Falling is the number one cause of construction site accidents.
Lack of guarding systems or lack of adequate guard rails contribute to many fatal falls. During the building of a three-story school in New England, employees were exposed to:
Falls into a 6-to-9 foot deep, 175-foot long excavation that was not fenced or barricaded
Even though there were numerous citations, employees were exposed to falls of more than 6 feet from numerous wall openings on the first and second floor that were not provided with top rails. More ladder safety tips.
Falls of up to 30 feet through a floor opening which lacked a mid rail (once again the company had been cited but the problem was not fixed).
Another serious violation had 10 instances of wire rope guardrails on the first and second floors and roof area that were inadequate because they were insufficiently taut enough to prevent employee falls when pushed in a downward direction. Also these wire rope guardrails on the first and second floors and the roof area were not flagged with highly visible material.
This situation offered many falling accidents waiting to happen. Fortunately, nothing serious did, but the construction company was fined over $40,000 for safety violations, most having to do with lack of guard rail systems.
Has a loved one been fatally injured from lack of guardrails? However, these construction workers were not as fortunate and their falls from lack of adequate or any guardrail systems proved fatal:
- An employee was installing overhead boards from a scaffold platform consisting of two 2" x 10" boards with no guardrails. He lost his balance, fell 7½ feet to the floor, and was fatally injured.
- A laborer was working on the third level of a tubular welded-frame scaffold which was covered with ice and snow. Planking on the scaffold was inadequate as there was no guardrail, and no access ladder for the various scaffold levels. The worker slipped and fell head first approximately 20 feet to the pavement below. More about faulty ladder lawsuits.
- An employee preparing masonry fascia for removal from a building fell from the third level of a tubular welded-frame scaffold. No guarding system was provided for the scaffold. Also, the platform was coated with ice, creating a slippery condition.
- A contract employee was taking measurements from an unguarded scaffold inside a reactor vessel when he either lost his balance or stepped backwards and fell 14½ feet, sustaining fatal injuries.
- A 57-year-old construction worker was killed when he fell through plastic sheeting covering a recently-constructed concrete pit. The footing for the new pit was one foot above ground level and the entire pit was covered with a temporary 2-inch-by-4-inch frame and plastic sheeting to help the concrete cure. The plastic sheeting was opaque which may have given a false sense of security. There was no guard railing around the pit because it was to be covered with a permanent cover of heavy wire mesh within a few days. Employees did not recognize the hazardous condition which existed at this site. No protective zone was being observed at the site by workers who routinely entered the dangerous area. Covering the pit with a wood frame and plastic was not an adequate safeguard. The victim just finished a break and was returning to the worksite. He was following his supervisor walking around a 4-foot concrete footing that was adjacent to one corner of the new pit. The supervisor heard a grunt and turned to see the victim crouched on his knees at the edge of the pit with his arms stretched out on the 2-inch-by-4-inch frames. He saw the man attempt to get up, and then fall through the plastic into the 16-foot deep pit. The man landed in 1½ feet of water in the base of the pit and received fatal head injuries. He died a few hours later at the hospital. Apparently the victim was retrieving something he had dropped on the plastic when he lost his balance and fell forward or he may have slipped on the icy ground and fell. He was not wearing a hard hat.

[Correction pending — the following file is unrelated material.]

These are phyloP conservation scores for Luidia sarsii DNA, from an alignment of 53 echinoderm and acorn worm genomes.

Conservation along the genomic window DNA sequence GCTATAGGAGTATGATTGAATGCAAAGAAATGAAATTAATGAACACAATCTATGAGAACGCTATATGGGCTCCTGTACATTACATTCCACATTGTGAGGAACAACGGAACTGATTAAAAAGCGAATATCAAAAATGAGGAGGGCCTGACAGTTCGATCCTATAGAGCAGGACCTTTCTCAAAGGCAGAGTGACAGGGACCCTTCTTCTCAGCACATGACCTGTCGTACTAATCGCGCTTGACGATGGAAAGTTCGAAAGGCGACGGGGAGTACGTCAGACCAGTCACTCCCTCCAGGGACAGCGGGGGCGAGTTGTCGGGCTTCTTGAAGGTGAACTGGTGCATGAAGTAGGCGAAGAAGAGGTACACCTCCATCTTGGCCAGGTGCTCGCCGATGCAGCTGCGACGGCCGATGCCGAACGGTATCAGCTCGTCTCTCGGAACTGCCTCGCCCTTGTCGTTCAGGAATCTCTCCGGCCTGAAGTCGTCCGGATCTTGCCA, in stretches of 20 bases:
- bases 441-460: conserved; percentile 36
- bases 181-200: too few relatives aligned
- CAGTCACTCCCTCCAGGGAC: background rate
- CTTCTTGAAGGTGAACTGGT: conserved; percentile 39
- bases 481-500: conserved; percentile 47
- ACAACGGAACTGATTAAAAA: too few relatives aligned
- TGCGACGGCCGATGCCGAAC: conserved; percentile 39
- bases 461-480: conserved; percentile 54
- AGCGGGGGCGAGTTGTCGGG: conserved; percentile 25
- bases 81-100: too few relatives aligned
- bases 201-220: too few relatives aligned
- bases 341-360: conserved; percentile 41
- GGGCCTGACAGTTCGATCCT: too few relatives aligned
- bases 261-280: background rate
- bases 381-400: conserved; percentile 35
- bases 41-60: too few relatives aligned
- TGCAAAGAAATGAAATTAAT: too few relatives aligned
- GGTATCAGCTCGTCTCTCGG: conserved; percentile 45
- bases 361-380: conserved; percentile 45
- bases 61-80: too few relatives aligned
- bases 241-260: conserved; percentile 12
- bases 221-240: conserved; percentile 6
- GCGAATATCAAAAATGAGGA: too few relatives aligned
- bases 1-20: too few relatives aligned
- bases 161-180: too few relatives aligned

How could this lack of guard rail fatal injuries be prevented?
Hazardous areas around a pit or dangerous opening should be protected by barricades, guard rails, or at the very least – colored banner tape.
Employees and laborers should be trained in both English and Spanish about the dangers of open pits. Workers should wear hard hats while in areas where there is danger from impact or from falling or flying objects. Construction sites, by law, are supposed to be safe environments. Contractors, construction companies, and other entities are at fault when providing a false sense of security or no sense of security.
If a family member has been seriously or fatally injured by a fall from a lack of guard rail system or a faulty guard rail system – then do not hesitate to contact Anapol Schwartz, Pennsylvania and New Jersey law firms who have found justice for construction site accident victims and their families.